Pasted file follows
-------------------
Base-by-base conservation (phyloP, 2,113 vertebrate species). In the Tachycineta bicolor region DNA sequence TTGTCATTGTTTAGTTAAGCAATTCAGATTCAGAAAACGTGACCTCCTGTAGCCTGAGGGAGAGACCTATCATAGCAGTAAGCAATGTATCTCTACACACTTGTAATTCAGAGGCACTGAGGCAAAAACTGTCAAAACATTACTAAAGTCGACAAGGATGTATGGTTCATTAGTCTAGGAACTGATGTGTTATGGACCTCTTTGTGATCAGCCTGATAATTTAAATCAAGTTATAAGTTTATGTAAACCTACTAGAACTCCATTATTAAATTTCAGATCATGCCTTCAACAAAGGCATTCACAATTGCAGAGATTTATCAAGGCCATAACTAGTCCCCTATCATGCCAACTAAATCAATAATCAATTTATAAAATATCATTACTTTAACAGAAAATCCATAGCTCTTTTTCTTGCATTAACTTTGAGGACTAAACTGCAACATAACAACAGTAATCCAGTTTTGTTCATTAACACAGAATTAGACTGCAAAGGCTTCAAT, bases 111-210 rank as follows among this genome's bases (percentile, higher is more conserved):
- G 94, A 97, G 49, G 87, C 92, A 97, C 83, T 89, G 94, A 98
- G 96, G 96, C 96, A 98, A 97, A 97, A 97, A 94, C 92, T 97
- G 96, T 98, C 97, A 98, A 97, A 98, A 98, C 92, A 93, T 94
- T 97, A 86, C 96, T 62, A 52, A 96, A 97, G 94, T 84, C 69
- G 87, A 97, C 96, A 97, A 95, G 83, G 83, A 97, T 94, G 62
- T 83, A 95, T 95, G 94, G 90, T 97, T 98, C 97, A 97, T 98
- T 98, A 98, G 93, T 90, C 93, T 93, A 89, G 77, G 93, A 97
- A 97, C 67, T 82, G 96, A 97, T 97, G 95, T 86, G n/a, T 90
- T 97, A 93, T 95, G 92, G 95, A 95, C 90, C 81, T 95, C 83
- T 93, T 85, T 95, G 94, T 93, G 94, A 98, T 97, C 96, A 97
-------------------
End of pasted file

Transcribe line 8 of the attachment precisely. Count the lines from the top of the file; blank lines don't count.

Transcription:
- T 98, A 98, G 93, T 90, C 93, T 93, A 89, G 77, G 93, A 97